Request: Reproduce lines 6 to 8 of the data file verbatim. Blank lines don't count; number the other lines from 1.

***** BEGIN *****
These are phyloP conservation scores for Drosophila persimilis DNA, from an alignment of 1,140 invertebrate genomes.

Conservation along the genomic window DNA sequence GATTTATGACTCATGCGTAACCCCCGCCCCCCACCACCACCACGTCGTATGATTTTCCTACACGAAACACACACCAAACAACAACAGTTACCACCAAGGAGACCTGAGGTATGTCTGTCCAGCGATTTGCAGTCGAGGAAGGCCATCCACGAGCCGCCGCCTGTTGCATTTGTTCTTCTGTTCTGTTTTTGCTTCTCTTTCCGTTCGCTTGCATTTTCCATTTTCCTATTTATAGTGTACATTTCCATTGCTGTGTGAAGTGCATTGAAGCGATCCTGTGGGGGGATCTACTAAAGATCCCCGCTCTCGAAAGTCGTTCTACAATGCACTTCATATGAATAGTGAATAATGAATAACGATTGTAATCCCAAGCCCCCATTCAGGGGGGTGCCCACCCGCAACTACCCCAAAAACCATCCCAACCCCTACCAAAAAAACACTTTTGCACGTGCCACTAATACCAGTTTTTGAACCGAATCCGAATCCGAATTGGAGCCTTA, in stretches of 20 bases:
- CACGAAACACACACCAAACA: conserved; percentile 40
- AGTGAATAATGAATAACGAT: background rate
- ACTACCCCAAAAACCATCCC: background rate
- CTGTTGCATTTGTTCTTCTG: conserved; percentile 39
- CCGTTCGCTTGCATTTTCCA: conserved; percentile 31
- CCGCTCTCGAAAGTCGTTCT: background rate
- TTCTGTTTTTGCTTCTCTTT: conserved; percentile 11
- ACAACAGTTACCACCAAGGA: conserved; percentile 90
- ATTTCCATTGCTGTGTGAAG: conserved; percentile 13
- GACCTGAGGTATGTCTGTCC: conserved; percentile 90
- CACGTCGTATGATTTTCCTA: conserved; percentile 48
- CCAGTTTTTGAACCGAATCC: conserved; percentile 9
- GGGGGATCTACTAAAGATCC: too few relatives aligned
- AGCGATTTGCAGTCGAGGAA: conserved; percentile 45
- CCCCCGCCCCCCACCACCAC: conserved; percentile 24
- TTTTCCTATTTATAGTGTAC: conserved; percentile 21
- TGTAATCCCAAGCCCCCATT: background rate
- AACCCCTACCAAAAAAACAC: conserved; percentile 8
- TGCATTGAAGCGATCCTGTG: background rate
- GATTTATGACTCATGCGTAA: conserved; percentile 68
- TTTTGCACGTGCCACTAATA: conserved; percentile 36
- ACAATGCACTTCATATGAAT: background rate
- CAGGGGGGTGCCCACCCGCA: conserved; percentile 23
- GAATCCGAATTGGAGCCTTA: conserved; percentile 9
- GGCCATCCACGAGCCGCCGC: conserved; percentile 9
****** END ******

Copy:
- CTGTTGCATTTGTTCTTCTG: conserved; percentile 39
- CCGTTCGCTTGCATTTTCCA: conserved; percentile 31
- CCGCTCTCGAAAGTCGTTCT: background rate